13. I'm not losing weight, what else can I do? It looks like you have been active so let's look at your diet. Can you explain what the graph means? It looks like you usually have a big dinner and snack at night. You also don't eat lunch most days. Also, you tend to have more calories over weekends. System uses Watson NLU to recognize concept of "losing weight" that is tied to diet and activity. Then, system analyzes both activity and diet data stored in the personal KG (sourced from Apple HealthKit) for the last month: • Activity data: Compare Jessica's activity with the recommended guidelines (10,000 steps per day AHA recommendation), and determines that she is almost getting sufficient activity 9,356 steps per day) from walking. • Diet data: Jessica logs food in MyFitnessPal, which syncs with Apple Health. The system compares her recommended caloric intake (1700 kCal) and her average caloric intake. On weekdays her caloric intake is (2200 kCal), and weekends she consumes (3000 kCal)System mined pattern from personal KG: she has a large gap between breakfast and dinner and she typically consumes 2/3 of her daily calories at dinner in addition to snacks at night. She doesn't eat lunch and also eats more on the weekends. JE Conversation Back-End System JE
  14. Why is this a problem? I usually am not hungry during the day so I just eat when I get home from work. According to WebMD, The longer the gap between dinner and the previous meal or snack, the larger the dinner. People who eat lightly at night end up eating fewer calories and grams of fat overall than people who eat big dinners and nighttime snacks. For more, click here. Do I really eat a lot of fat at night? According to AHA guidelines, You should be consuming 51 grams of fat/day. On average, you eat 70 grams at night. Here is a breakdown of your average fat content for breakfast, lunch, dinner, and snacks. For more, click here. System extracted explanation from WebMD, by searching for <late night snacks and big dinners>. System calculates recommended fat intake for Jessica based on: • Her height, current weight, caloric intake etc. from Jessica's personal KG • AHA guidelines on recommended fat intake • System computes recommended caloric intake from the Mifflin-St. Jeor equation (for BMR) & fat intake from Jessica's personal KG , compares to her data Conversation Back-End System JE JE
  15. What info goes where? • General <-> Specific – If your biological parent had diabetes you are more susceptible to the disease – My mother had diabetes
  16. What info goes where? • General <-> Specific – GENERAL • Search “blood sugar 103”
  17. What info goes where? • General <-> Specific – Specific: I’m an overweight 60+ yr old man with a family history of diabetes and my blood sugar is 103 • Better answer: some worry
  18. What info goes where? • General <-> Specific – Specific: I’m an overweight 60+ yr old man with a family history of diabetes and my blood sugar is 103 but last year it was 115 • Better answer: Keep it up!
  19. Integration of sources needed +
  20. Knowledge Graph for Personal Health PERSONAL DISEASE DIET ACTIVITIES Web sources & online forums Personal health data AI/ML Technologies - Data-mining / KDD - NLP - Semantic Search - Semantic Data Integration - ”rule based” reasoning
  21. Health records for large cohort Clinical Record Mining for chronic condition information (structured and unstructured) Image Mining for Tissue/Cell level information Test results yield biochemical level information Mined Knowledge Graph (aggregate) Personal Health Knowledge Graph(s) Online Behavior(s) Genetic Information (i.e. genetic details of patient cohorts) Putting it all together
  22. Mined Knowledge Graph (aggregate) Online Behavior(s) Putting it all together Apps using the PHKG (which lives in my space) can mediate information exchange Personal Health Knowledge Graph(s)
  23. Challenges • Separation/control of information – Power of big data vs. Individual rights • Integration is power – Learn from what is happening across a population • Separation is privacy preserving – Who controls what is shared?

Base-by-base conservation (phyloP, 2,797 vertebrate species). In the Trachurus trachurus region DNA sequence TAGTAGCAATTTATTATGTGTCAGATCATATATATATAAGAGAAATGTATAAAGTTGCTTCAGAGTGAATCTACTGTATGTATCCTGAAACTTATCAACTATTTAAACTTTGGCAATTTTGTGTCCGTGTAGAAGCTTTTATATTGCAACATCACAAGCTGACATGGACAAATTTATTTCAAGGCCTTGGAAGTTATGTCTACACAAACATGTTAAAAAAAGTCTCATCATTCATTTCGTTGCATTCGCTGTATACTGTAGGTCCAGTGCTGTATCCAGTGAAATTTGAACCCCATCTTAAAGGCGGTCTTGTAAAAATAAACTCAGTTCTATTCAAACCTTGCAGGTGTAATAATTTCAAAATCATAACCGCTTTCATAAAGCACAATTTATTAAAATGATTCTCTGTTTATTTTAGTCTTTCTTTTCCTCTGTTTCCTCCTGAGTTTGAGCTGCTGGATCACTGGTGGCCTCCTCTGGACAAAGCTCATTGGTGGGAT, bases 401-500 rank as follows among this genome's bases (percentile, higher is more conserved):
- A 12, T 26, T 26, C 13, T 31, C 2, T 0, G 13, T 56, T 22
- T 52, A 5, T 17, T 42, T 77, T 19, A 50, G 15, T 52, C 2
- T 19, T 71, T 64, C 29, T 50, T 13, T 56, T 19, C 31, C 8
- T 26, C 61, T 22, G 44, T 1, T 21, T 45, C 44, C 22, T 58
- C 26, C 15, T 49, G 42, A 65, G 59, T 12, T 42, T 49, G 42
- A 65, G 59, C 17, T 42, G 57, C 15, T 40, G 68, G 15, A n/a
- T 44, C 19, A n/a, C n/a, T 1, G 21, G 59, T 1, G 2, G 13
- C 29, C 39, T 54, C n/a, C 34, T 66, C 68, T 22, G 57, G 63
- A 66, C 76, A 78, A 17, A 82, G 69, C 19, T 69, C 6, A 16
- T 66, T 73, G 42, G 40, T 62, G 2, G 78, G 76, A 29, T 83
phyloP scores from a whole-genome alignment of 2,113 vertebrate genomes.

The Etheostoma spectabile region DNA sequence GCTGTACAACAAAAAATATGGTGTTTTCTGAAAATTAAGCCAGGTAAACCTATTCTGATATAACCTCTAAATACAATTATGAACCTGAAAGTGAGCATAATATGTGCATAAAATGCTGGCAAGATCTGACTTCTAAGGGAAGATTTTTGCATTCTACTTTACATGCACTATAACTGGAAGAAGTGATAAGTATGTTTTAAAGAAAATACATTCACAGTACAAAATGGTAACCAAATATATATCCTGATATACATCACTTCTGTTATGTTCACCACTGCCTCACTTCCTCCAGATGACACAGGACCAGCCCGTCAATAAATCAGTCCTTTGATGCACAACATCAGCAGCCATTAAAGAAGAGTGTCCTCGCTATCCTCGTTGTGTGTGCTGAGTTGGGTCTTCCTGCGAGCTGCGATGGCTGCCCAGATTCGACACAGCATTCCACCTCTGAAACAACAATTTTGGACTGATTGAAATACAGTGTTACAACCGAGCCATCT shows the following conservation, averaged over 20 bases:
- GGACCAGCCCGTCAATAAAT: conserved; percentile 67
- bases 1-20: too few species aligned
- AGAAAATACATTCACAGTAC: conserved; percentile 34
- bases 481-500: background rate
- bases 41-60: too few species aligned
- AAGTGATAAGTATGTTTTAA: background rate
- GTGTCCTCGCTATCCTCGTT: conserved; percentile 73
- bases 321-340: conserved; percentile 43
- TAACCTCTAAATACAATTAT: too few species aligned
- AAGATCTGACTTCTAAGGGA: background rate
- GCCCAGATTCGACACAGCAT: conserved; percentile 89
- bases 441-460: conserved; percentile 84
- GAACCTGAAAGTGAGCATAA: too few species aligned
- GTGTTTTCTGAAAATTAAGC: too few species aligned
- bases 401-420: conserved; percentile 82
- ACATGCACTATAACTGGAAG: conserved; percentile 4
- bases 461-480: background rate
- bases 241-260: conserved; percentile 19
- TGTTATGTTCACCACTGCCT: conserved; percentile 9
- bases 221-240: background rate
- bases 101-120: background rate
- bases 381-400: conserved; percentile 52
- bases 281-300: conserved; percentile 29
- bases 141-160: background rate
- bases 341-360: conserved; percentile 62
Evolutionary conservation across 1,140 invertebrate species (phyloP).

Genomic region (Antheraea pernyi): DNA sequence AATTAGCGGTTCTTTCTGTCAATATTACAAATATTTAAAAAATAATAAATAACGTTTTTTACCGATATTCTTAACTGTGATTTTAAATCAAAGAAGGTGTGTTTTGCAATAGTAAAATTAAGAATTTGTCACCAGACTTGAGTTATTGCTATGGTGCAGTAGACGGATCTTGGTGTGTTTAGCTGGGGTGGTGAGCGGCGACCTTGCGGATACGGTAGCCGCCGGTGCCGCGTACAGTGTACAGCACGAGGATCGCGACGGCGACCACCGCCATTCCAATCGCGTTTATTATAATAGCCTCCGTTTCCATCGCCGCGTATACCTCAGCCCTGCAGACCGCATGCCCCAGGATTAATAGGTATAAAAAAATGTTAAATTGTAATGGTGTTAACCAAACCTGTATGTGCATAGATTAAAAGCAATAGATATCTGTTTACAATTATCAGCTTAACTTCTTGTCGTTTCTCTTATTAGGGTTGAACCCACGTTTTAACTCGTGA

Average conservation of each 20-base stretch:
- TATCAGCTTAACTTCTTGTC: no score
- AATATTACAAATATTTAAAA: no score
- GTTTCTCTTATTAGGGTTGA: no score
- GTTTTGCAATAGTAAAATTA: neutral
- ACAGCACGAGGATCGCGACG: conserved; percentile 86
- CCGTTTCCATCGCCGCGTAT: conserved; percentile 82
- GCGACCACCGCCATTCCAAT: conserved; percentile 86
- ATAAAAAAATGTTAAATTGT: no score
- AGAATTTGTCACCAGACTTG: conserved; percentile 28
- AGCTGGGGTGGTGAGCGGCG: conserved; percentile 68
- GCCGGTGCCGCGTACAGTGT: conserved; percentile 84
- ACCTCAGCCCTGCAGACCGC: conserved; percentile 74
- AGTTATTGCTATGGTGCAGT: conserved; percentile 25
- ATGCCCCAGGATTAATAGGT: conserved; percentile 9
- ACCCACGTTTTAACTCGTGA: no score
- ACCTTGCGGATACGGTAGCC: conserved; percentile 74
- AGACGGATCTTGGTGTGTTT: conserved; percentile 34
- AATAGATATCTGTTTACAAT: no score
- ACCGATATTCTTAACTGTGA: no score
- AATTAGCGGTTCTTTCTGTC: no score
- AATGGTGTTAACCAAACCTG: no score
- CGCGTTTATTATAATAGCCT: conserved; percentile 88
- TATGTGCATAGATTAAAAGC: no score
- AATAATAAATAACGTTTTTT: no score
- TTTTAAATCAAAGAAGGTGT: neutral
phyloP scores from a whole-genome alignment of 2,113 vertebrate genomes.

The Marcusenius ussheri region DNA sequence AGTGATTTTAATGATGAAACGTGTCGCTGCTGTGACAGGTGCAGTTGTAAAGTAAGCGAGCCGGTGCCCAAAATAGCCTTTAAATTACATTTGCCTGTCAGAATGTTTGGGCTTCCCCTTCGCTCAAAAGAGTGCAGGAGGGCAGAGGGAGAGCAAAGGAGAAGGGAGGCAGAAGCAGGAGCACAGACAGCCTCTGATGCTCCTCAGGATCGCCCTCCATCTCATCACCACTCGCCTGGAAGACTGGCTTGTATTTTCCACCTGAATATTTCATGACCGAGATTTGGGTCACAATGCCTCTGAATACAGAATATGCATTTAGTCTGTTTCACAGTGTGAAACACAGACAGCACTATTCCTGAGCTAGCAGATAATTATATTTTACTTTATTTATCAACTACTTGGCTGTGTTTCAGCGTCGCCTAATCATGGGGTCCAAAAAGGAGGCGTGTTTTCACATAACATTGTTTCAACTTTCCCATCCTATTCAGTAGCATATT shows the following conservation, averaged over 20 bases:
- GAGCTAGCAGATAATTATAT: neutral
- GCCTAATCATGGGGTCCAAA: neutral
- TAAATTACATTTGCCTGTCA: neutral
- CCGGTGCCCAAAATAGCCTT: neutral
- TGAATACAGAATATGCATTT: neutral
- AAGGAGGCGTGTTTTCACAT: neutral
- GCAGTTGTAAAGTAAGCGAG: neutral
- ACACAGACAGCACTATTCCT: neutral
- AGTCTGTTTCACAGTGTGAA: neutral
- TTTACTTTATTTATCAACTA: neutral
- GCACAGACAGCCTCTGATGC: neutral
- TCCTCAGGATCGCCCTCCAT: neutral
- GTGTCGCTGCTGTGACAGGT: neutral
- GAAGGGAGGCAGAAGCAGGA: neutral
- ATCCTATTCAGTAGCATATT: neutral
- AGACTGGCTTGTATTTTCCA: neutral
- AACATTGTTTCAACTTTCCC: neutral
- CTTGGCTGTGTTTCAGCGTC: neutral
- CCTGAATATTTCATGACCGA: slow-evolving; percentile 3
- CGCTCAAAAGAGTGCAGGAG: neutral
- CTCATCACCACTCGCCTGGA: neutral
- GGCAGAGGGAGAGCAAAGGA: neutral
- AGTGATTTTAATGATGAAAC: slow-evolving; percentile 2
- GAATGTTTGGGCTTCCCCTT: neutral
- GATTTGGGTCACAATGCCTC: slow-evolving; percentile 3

24. Challenges • Reasoning Challenges – Combining Learning and Reasoning • Learning is powerful – Eating Broccoli can boost the immune system • Reasoning is needed for the individual – I don’t like broccoli
  25. Challenges • Some other issues – Data Provenance • Did my doctor say that or did it come from the Web? – Uncertainty • I think I had a few pieces of chocolate this afternoon • (different devices mentioned this AM) – Temporal issues / “abduction” • My blood sugar over time is a better indicator than my instantaneous / can we explain change over time? …
  26. Challenges • Eternal issues will impact if we can bring these things to the public – Privacy and security issues as discussed – Public policy issues (an even longer talk than this one) – Health care in most parts of the world is big business and very unresponsive to change • Your doctor’s primary job is to fix you when you are broken – Worldwide investment in biomedical research (esp pharma) drastically outweight investiment in health care reseach
  27. Conclusions • Healthcare and lifestyle information is more powerful when set in a personal context – More likely to be affective – More likely to be followed • Knowledge graphs can power linking and thus learning – But information may live in silos • The solution requires an amalgam of approaches

Editor's Notes

  1. Feb 2008 Rehearsal
  2. J.M. McGinnis et al., “The Case for More Active Policy Attention to Health Promotion,” Health Affairs 21, no. 2 (2002):78–93
  3. HEALS is an acronym that stands for Health Empowerment by Analytics, Learning & Semantics. We seek to create health empowerment by putting the right information into the hands of the patients and clinicians who need it the most. We will do this by combining the best that mathematical, cognitive and semantic technologies have to offer in terms of SEMANTICally integrating health and medical knowledge from heterogeneous sources, Improving that knowledge continuously through LEARNING And ANALYZING that data to formulate and test hypotheses
  4. Source:
  5. Show how the demos they will see today will demonstrate different aspects of the technical challenges we are addressing… HEALS 2 characterize disease in the face of changing information provide context for overwhelming amounts of complex information (personalized population analysis) leverage structured domain knowledge to help filter/prioritize/hypothesize
  6. Personal background information: Sociodemographic information (e.g., age, gender, family structure, profession), medical history (comorbidities), personality characteristics Health related parameters: Step counts, heart rate, blood pressure, food intake, liquid intake, activity data, stress data, BMI, weight -- temporal and geo-location data Social: Cultural influences, infer through data or asking explicitly (food restrictions), social environment , social media use, people they like to spend time with, people they trust/respect Resources/barriers: Free time or time-constraints, dietary restrictions, resources/restrictions that they have (e.g., do they have a car? how much do they make?), skills that they have (e.g., literacy, languages, education) Preferences and willingness: Times they prefer to engage in different activities, activities they prefer to engage in, locations/communities they prefer or frequent, what they prefer to eat, willingness to try new things (food, activities, plans, etc.) Motivations: Concerns that they have, goals Knowledge and experiences: Knows what they have tried in the past regarding health behaviors (e.g., diets, exercise), what has worked  and not worked for them, past experiences, stories they heard about other people's experiences